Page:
Broadband Internet Is Not a Socket in the Wall

Here’s a
statement made by Anssi Vanjoki at the recent Nokia World Conference: “Broadband Internet is not a socket in the
wall, it is all around us”

He draws
and interesting picture and I think he is right. Today, many people already use
Wifi access points to create their personal broadband Internet cloud. Thus, the
broadband Internet IS virtually all around them. In the future people will not
only use this cloud with desktop computers and notebooks but also with smaller
devices such as mobile phones with built in Wifi capabilities (like Nokia
N-series phones for example) or physical widgets .
Smaller devices will also change the way we perceive the Internet cloud. No
longer do you have to sit down at a specific place, e.g. in front of a
computer, in order to communicate (VoIP, eMail, IM), to get information, or to
publish information to the web yourself (pictures, blog entries, videos, etc.).
Even today you don’t need to be in your personal Internet cloud anymore to
perform these activities. When you leave your personal broadband cloud, 3G and
3.5G networks and WiMAX in the future are a natural extension. Instead of using Wifi, mobile Internet
devices then switch over to the cellular network. As we move into the future
the cloud will extend into areas not covered today, available bandwidth will
increase and moving between the personal Internet cloud at home and the larger external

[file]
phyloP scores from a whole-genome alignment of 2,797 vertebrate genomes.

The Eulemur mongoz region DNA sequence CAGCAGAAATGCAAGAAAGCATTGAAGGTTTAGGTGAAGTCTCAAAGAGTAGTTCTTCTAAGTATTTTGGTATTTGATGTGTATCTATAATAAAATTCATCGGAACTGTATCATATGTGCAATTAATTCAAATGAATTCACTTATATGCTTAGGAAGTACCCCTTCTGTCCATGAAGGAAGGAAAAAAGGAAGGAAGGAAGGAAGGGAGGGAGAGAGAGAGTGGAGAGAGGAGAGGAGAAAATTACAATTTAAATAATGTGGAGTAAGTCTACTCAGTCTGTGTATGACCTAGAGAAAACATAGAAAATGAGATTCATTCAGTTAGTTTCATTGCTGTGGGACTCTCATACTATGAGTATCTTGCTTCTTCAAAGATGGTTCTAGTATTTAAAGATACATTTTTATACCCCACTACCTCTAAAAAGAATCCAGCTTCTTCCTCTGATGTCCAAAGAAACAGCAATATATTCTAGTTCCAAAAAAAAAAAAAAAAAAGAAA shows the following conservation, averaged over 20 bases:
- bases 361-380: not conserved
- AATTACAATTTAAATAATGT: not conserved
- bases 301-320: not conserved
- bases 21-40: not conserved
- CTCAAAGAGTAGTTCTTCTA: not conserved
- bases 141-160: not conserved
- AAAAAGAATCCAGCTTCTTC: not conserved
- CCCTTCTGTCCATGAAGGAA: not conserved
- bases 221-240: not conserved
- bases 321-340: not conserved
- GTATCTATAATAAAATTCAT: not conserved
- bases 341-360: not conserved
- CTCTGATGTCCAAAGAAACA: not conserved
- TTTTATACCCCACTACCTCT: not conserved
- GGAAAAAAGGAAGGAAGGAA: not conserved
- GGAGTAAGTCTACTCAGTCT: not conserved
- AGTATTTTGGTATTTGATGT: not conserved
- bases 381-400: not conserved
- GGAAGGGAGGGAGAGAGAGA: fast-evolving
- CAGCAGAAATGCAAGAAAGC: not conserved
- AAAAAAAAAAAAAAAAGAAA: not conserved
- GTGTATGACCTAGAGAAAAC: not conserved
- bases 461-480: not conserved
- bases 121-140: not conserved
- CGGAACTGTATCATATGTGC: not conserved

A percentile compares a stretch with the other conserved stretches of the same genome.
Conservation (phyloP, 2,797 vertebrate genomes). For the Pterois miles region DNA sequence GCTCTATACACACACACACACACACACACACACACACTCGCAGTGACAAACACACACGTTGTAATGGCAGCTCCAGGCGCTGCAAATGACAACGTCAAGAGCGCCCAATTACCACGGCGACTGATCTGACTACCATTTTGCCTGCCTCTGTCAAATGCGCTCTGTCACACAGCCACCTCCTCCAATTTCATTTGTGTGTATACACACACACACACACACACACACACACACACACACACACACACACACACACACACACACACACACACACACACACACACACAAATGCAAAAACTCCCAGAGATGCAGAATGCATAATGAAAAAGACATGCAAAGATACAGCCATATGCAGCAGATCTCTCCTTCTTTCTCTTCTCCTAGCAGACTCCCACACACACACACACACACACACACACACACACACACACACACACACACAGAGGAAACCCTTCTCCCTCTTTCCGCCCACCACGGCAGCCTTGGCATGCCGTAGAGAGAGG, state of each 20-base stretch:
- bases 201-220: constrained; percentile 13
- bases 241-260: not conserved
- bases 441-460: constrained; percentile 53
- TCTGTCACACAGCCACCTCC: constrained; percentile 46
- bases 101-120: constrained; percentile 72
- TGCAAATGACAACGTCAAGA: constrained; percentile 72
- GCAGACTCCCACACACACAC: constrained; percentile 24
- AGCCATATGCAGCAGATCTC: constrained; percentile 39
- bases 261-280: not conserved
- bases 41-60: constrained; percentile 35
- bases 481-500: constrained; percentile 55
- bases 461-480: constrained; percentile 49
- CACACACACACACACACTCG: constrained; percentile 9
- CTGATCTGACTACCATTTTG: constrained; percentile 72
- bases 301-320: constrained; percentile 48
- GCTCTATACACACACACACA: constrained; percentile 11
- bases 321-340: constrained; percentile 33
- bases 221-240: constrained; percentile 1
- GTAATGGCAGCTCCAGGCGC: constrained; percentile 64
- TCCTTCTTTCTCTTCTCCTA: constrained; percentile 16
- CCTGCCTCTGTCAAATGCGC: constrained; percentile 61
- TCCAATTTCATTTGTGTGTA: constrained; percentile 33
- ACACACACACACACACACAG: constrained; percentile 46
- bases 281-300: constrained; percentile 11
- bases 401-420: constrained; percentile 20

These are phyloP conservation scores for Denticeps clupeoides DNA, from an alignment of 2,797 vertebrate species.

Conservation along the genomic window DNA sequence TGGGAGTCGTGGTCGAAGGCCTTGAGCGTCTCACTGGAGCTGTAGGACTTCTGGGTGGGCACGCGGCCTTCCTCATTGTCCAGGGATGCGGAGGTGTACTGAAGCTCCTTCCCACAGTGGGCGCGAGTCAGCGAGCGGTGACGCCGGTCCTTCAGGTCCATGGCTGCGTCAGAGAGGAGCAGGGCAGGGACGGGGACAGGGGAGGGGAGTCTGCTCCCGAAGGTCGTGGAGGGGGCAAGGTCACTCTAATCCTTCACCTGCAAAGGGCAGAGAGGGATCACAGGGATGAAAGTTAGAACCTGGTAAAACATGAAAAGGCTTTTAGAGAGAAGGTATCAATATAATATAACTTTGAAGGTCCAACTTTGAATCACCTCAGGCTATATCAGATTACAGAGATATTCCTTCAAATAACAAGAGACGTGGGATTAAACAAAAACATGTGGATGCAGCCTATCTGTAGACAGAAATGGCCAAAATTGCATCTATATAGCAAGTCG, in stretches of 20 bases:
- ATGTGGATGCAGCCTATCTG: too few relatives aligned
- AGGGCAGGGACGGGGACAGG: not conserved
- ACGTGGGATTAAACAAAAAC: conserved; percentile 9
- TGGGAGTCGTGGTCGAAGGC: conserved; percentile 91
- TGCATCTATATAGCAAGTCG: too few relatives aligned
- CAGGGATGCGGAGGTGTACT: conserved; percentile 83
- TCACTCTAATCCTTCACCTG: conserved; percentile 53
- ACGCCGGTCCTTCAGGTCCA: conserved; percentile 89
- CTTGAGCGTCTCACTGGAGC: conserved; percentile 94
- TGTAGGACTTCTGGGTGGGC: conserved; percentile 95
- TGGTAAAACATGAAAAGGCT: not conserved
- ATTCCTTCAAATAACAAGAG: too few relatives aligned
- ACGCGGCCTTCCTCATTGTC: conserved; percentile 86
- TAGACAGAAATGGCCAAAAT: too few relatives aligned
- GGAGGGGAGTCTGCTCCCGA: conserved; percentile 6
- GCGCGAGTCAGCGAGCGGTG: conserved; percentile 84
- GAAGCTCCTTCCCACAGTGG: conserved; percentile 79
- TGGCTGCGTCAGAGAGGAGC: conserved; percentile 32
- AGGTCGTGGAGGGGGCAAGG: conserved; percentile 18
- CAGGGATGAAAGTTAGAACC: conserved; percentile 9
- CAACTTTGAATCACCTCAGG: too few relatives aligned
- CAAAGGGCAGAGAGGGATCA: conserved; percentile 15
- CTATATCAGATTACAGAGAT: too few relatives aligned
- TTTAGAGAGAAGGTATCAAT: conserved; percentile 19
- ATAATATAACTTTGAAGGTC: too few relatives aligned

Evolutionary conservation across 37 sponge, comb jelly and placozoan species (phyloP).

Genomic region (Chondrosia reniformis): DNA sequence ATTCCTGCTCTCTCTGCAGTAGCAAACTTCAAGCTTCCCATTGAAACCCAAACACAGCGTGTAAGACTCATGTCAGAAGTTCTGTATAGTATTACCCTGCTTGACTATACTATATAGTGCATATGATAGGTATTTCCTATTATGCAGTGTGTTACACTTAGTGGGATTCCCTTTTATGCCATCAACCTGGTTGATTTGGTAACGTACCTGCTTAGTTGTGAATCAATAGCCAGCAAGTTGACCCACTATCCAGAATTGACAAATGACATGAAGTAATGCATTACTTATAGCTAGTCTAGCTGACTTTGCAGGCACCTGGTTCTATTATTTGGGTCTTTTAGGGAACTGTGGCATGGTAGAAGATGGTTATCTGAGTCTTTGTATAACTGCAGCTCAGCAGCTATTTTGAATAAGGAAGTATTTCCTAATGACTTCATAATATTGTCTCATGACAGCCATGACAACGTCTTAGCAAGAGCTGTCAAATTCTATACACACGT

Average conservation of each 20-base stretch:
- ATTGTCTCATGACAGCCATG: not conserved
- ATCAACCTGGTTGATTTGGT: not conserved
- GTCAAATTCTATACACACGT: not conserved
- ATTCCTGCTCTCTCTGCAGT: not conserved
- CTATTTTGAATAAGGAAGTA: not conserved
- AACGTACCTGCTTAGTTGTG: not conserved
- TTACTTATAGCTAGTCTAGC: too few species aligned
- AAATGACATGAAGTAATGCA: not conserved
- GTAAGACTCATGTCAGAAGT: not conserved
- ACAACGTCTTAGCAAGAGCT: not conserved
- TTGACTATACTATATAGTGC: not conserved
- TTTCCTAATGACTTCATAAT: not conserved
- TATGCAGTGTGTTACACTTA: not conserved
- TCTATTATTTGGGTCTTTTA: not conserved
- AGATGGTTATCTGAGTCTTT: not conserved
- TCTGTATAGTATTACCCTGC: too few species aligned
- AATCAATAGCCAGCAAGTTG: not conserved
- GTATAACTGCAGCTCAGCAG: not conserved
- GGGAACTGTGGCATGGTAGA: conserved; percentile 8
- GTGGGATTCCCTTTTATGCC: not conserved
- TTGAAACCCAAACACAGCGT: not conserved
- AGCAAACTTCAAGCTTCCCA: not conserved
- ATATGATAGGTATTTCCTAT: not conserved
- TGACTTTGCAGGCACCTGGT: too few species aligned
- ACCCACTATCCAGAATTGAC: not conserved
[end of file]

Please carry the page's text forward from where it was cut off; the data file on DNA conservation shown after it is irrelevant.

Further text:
cloud will become ever more seamless.

interesting scenario for handset manufacturers like Nokia and others developing
3G/Wifi integrated multimedia handsets, for innovators of cool mobile services
and for network operators such as Vodafone, O2 and Orange who have decided to include DSL lines
into their portfolio to offer a home cloud in addition to the larger network
coverage. It’s time to start the integration of handset, personal cloud and
external cloud and mobile services into a homogeneous experience.

Mobile Monday Global Peer Awards during 3GSMWC 2007 in Barcelona

"Well, you know I like the fireworks" said Rudy De Waele to me today after announcing that the MobileMonday Global Peer Awards Ceremony 2007 is to be held during the 3GSMWorldCongress week in Barcelona next February. And indeed, a firework of ideas, conversations and fun this is going to be. I haven’t been to the  Espacio Movistar where the event will take place yet but the pictures on the Mobile Monday Barcelona blog look impressive. So if you are at the 3GSMWC in February, this is the event you definitely don’t want to miss. So, no time to waste, head over to the MoMo Barcelona blog to get more info and reserve your ticket